My Resoc Interview
By Mitchell Szczepanczyk at Nov 18, 2009
1. At a public talk someone asks you, "okay, I understand what
you reject, but I wonder what you are for? What institutions
do you want that you think will be better than what we have,
for the economy, polity, gender, race, ecology, or whatever
you think is central to have vision for?
First off, I would fall out of my chair, shocked that someone else is asking this question. It's a question that, in my experience, far too few people either ask or think about. That is changing, I'm happy to report, but it's taking a long time, far too long I think. In fact, when I was asked a similar question 7 years ago, I found myself flummoxed with trying to respond, so I sought out answers and was lucky enough to find answers out there courtesy of what's now the Participatory Society project. As for the particular institutions to respond, I'd give a similar answer along the lines of the institutions advocated by the participatory society project.
2. Next, someone at the same event asks, "Why do you do what
you do? That is, you are speaking to us, and I know you
write, and maybe you organize, but why do you do it? What do
you think it accomplishes? What is your goal for your coming
year, or for your next ten years?
For the moment, the work that I do what I like to refer to as "pushing the first domino". You can stand dominoes on end in lines where a push of a single domino causes one domino after another to fall, and I think that is emblematic of a lot of my own work in the sense that I have helped take issues (mostly in the media policy sphere, but not exclusively) that were and are important yet not very widely known, even among left activists, and worked to help raise their awareness. The hope is that increased popular awareness can lead to increased popular involvement at key points in such work, particularly when such work on the whole tends away from public awareness and involvmement.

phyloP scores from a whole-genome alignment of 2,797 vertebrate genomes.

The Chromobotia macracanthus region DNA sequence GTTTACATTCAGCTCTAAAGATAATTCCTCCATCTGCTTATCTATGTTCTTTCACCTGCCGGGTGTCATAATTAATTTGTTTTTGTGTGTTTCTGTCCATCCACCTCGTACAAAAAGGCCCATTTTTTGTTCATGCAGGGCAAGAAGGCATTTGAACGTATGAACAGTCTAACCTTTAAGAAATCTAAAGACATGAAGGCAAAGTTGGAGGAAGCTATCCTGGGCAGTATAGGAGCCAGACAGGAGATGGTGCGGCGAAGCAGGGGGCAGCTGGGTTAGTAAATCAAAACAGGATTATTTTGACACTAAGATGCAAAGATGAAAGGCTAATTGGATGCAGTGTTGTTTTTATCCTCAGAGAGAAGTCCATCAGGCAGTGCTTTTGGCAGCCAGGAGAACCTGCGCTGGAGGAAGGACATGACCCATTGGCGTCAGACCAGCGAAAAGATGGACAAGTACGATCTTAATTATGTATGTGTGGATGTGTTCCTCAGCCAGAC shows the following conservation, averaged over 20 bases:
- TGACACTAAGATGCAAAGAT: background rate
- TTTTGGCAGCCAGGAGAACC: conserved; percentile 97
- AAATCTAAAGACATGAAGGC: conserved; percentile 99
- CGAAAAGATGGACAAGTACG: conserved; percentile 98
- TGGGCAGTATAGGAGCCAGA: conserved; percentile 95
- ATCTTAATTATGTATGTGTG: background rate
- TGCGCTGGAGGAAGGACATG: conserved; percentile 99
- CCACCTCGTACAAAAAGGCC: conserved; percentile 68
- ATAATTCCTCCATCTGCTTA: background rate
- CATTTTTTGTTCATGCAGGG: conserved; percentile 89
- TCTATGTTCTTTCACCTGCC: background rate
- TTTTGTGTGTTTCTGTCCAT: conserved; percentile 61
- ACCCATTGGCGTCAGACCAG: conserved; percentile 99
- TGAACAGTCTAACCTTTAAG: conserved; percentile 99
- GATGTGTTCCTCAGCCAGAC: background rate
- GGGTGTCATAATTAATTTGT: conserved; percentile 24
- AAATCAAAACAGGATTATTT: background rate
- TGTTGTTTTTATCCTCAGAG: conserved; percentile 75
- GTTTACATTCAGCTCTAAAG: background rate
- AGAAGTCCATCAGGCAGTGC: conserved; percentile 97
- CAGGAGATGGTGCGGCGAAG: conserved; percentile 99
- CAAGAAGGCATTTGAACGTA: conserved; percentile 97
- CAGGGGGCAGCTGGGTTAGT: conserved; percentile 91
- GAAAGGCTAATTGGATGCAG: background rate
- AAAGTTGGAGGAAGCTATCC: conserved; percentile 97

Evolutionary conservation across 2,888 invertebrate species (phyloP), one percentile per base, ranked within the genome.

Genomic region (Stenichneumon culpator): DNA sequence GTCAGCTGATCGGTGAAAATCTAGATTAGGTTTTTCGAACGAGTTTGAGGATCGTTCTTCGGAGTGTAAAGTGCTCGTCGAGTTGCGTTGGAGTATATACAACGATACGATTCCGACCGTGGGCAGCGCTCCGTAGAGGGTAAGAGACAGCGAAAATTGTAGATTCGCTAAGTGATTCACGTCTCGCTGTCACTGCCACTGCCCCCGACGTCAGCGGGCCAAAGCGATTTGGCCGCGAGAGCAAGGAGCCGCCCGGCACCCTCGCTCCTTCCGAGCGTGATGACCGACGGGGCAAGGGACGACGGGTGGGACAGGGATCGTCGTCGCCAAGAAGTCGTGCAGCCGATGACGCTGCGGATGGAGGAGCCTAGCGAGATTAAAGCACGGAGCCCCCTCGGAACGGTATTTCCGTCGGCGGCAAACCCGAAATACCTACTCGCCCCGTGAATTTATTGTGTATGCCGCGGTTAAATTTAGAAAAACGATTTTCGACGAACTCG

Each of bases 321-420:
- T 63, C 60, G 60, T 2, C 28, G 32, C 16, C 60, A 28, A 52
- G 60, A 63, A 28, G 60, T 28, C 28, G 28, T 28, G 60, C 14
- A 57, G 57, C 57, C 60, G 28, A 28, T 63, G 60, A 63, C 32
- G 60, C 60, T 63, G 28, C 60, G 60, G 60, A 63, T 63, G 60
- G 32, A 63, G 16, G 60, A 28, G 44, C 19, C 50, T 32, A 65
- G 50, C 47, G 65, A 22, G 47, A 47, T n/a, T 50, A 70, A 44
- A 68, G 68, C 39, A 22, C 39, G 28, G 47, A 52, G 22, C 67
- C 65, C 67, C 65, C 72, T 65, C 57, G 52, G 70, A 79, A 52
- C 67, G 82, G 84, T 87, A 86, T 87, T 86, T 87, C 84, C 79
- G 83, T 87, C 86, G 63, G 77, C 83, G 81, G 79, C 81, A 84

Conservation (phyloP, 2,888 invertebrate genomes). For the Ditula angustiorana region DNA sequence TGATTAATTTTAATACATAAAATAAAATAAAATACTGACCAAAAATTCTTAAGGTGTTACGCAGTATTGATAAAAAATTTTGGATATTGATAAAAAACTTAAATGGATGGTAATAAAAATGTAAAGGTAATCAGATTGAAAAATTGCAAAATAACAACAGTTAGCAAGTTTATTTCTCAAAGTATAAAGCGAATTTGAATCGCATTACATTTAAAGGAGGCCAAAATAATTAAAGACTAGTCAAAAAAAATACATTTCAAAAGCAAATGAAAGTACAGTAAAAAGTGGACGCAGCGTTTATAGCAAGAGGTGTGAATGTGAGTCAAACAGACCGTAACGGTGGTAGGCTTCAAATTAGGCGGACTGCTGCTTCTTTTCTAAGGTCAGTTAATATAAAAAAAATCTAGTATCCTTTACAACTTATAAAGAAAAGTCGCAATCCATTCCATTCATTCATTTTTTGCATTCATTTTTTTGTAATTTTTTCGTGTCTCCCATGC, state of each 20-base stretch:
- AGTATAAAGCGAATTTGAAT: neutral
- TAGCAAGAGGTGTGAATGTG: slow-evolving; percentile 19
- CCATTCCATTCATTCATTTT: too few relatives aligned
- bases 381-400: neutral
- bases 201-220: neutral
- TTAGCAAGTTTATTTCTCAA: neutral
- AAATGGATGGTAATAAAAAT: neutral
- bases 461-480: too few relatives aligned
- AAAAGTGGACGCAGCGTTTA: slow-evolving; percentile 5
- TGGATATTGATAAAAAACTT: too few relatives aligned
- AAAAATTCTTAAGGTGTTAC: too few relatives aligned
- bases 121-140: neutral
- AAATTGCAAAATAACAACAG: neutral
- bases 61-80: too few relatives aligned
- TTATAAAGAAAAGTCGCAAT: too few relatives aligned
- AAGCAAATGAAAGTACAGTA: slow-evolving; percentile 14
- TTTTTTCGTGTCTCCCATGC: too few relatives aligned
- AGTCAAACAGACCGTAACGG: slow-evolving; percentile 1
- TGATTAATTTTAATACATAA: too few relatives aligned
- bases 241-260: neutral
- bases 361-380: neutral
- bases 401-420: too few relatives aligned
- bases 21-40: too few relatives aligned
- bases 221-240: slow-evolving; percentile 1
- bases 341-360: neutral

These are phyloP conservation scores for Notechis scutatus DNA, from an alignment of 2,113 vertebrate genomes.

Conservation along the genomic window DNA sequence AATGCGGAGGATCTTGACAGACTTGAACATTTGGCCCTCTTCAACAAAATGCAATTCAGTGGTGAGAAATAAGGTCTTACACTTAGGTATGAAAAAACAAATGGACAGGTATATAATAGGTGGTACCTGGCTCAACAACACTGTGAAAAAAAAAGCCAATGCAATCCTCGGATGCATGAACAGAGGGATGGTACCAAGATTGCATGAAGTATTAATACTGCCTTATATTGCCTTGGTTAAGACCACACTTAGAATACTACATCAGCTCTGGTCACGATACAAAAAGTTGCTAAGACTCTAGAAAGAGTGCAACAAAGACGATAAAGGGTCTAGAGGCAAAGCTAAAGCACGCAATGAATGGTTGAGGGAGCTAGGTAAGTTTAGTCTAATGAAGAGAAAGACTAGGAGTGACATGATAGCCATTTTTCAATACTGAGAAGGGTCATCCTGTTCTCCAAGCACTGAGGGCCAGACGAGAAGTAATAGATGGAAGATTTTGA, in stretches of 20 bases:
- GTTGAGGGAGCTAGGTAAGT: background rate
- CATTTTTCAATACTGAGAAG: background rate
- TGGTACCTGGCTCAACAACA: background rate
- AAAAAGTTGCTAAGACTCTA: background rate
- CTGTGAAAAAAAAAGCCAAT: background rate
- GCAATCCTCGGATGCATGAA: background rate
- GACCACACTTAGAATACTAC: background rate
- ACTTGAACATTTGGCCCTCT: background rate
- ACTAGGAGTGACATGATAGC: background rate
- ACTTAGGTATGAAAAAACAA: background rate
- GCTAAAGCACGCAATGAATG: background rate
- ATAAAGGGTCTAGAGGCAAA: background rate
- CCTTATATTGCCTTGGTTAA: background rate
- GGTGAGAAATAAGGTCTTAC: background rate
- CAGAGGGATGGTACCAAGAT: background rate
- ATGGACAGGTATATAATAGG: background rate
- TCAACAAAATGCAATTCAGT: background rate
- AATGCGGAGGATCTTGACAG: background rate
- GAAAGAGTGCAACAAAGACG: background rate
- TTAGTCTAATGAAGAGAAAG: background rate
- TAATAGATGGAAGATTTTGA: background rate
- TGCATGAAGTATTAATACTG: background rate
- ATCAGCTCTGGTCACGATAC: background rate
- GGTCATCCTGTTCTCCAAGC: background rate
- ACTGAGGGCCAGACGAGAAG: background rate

My goal for the coming year and ten years is what I'm trying to figure out now, in particular with the tactics of my involvement toward propelling our world towards a more participatory society. I'm hoping that I'll have some strategy in place when January 1st comes.
3. You are at home and you get an email that says a new
organization is trying to form, internationally, federating
national chapters, etc. It asks you to join the effort. Can
you imagine plausible conditions under which you would say,
yes, I will give my energies to making it happen along with
the rest of you who are already involved? If so, what are
those conditions? Or - do you think instead that regardless
of the content of the agenda and make up of the
participants, the idea can't be worthy, now,or perhaps ever.
If so, why?
I can imagine such things, but given that I'm already stretched pretty thin, it'd have to be something pretty dramatic in its scope, methods, or success which would warrant me changing direction or removing myself from the projects I'm currently involved in. I don't discount it, but it'd have a pretty steep hill to climb.
4. Do you think efforts to organize movements, projects, and
our own organizations should embody the seeds of the future
in the present? If not, why? If yes, can you say what, very
roughly, you think some of the implications would be for an
organization you would favor?
Yes, because the systems of the future don't materialize out of nowhere -- they're built on systems that precede them. Thus, if we want to build toward better systems in the future, we start with building better systems in the present.
5. Why did you answer this interview? Why do you think others
did not answer it?
Because you asked me to. I suppose most folks don't have time. It's understandable given the current pressures that a lot of folks and activists are facing, but I think that the parsoc and resoc projects are important too. That's why I'm a part of them, and hope to be more a part of them in the future.